When Paul Bertolli left Chez Panisse to take over the kitchen at Oliveto in 1993, he turned it into one of the most wondrous and groundbreaking restaurants in the world. Every meal became a revelation about essence, about using old-world techniques to create food that rebooted culinary consciousness.
Over his 15 years at Oliveto, Bertolli built an aging room for the salume he made with wild boar he shot in the Sonoma hills. Every day he laboriously hand-ground dried organic corn for polenta and hard red wheat berries for pasta. He took everything back to basics to make food that tasted brand new.
Though Bertolli left to found the incomparable Fra ’Mani salume company five years ago, his legacy at Oliveto lives on, and co-owner Bob Klein remains dedicated to Bertolli’s vision.
One Monday night, the menu in the soigné upstairs dining room listed “pan-roasted saddle chop of sheep,” which I traveled across the Bay to try. I’ve had plenty of lamb, but the only discernible sheep came from the old Jack’s on Sacramento Street maybe 30 years ago, in the form of a mutton chop.
The tender sheep chop at Oliveto ($39, while available), cut in-house from a 2-year-old animal raised on Mendocino’s Magruder Ranch, had red, juicy flesh and vivacious if mild flavor delivering the carnal satisfaction of a juicy steak, without the fat. Morsels tucked into a thick, T-shaped bone were particularly succulent, whispering of pasture, and worth getting messy for.
This occasional whole animal service at Oliveto is possible because of Bertolli’s meat locker. Red meat improves with age and the ventilated meat room allows Oliveto’s new young chef, Jonah Rhodehamel, to buy whole, heritage breeds of sheep, lamb, pigs, goats and sides of beef in season.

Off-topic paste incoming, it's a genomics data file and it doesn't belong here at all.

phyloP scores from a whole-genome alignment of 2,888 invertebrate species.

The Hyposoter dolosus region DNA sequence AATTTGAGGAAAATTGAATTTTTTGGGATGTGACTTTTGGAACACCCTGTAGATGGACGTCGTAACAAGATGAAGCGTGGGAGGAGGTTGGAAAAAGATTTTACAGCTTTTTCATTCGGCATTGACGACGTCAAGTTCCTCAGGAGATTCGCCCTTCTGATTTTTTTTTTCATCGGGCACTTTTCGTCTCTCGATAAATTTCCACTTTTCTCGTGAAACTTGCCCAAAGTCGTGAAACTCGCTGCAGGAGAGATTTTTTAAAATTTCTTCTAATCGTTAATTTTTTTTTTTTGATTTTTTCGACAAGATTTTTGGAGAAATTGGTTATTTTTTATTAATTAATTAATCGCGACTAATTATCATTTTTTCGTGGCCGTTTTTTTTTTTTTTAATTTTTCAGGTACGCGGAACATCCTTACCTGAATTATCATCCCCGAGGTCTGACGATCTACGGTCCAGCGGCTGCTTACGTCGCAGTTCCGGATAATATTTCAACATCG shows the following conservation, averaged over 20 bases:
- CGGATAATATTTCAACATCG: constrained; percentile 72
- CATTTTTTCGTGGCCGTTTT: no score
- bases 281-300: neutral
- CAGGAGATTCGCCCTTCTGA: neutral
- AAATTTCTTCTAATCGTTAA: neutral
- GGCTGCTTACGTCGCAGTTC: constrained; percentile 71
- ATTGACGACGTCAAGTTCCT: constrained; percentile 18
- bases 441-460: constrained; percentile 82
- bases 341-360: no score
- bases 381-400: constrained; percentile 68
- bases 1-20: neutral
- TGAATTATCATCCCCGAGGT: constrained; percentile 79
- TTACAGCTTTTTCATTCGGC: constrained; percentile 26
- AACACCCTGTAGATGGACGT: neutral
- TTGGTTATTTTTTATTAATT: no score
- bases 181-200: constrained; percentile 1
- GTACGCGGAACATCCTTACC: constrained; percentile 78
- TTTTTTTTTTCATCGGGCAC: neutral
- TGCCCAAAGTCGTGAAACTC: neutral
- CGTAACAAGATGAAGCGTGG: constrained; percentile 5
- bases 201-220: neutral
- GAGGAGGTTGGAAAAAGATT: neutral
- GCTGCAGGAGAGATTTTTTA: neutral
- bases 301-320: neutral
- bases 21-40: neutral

Even if you’re not on the hunt for these special animals (sign up for the Oliveto newsletter to find out when they are coming in), Oliveto still uses whole grain flours that it has collaboratively developed with local farmers, and marketed under the Community Grains brand. (You can purchase them, and pasta made from them, on the Oliveto website.)
Red flint corn polenta, a grainy, toothsome, coarsely ground cornmeal is served by the bowl at the cafe downstairs ($4.50) and as part of a millefoglie of summer vegetables ($24) upstairs, with a breaded and deep-fried egg whose runny yolk becomes a sauce.
Whole grain penne made with Central Valley red winter wheat uncannily merges with a rich bolognese sauce ($16.50), the best whole wheat pasta I’ve reluctantly tried. At Oliveto, I would order it again.
If Oliveto’s housemade white pappardelle in smoky rabbit ragu ($16.50) happens to be on the menu, don’t pass it up. You don’t often encounter such bright lushness and integration in a pasta.
To start, look for shaved calf’s tongue ($12.50), topped with currants, fregola (little pearls of Sardinian couscous), olive salsa and arugula. Each exciting bite is perfectly balanced.
Eating upstairs at Oliveto is a luxurious and expensive experience, especially with top-flight Italian wines. But in the charming cafe downstairs, with a wood-burning oven and tall doors that open onto the sidewalk, you can taste much of Oliveto’s larder in casual dishes for much less.
Location: 5655 College Ave. (near BART station), Oakland
Contact: (510) 547-5356; www.oliveto.com
Hours: 11:30 a.m. to 2 p.m. Monday-Friday for lunch; 5:30 to 9 p.m. Monday-Thursday, 5:30 to 9:30 p.m. Friday, 5:30 to 10 p.m. Saturday and 5 to 9 p.m. Sunday for dinner
Price range: Antipasti $9 to $13; pasta $15.50 to $21.50 (for main course portion; main courses $25 to $39
Recommended dishes: Shaved calf’s tongue salad, marinated pole bean and shell bean salad, red winter wheat penne alla bolognese, lasagnette of chanterelles, pappardelle with rabbit, pan-roasted sheep chop, warm Italian prune tart
Credit cards: All major
Patricia Unterman is the author of many editions of the “San Francisco Food Lovers’ Guide.” Contact her at firstname.lastname@example.org.